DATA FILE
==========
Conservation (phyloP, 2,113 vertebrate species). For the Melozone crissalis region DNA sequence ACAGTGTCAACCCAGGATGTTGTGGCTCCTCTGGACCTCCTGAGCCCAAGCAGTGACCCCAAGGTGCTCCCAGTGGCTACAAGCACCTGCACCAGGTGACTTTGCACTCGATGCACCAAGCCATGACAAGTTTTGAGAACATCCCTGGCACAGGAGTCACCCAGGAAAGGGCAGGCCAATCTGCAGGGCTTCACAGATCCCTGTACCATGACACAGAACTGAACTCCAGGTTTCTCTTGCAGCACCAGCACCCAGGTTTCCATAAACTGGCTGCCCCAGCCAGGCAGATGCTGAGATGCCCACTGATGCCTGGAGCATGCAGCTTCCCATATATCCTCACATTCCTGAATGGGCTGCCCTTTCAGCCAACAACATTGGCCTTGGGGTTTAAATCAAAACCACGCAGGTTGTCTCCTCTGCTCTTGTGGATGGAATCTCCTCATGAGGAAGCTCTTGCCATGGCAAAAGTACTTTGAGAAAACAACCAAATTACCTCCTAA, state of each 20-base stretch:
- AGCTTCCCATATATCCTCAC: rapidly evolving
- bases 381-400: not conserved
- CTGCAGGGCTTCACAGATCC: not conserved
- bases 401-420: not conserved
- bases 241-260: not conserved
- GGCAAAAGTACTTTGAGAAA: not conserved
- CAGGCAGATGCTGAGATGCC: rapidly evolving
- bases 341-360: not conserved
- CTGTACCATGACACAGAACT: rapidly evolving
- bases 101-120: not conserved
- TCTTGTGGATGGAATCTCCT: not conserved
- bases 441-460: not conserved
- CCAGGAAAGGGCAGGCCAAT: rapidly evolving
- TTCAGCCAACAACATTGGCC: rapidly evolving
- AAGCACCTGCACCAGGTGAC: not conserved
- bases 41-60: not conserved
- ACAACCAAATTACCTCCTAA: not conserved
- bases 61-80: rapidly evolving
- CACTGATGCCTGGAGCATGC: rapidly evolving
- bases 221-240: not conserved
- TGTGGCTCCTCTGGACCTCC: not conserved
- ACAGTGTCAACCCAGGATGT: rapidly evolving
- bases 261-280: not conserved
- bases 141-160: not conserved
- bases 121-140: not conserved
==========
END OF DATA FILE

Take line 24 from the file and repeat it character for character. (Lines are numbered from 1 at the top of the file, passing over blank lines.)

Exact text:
- bases 261-280: not conserved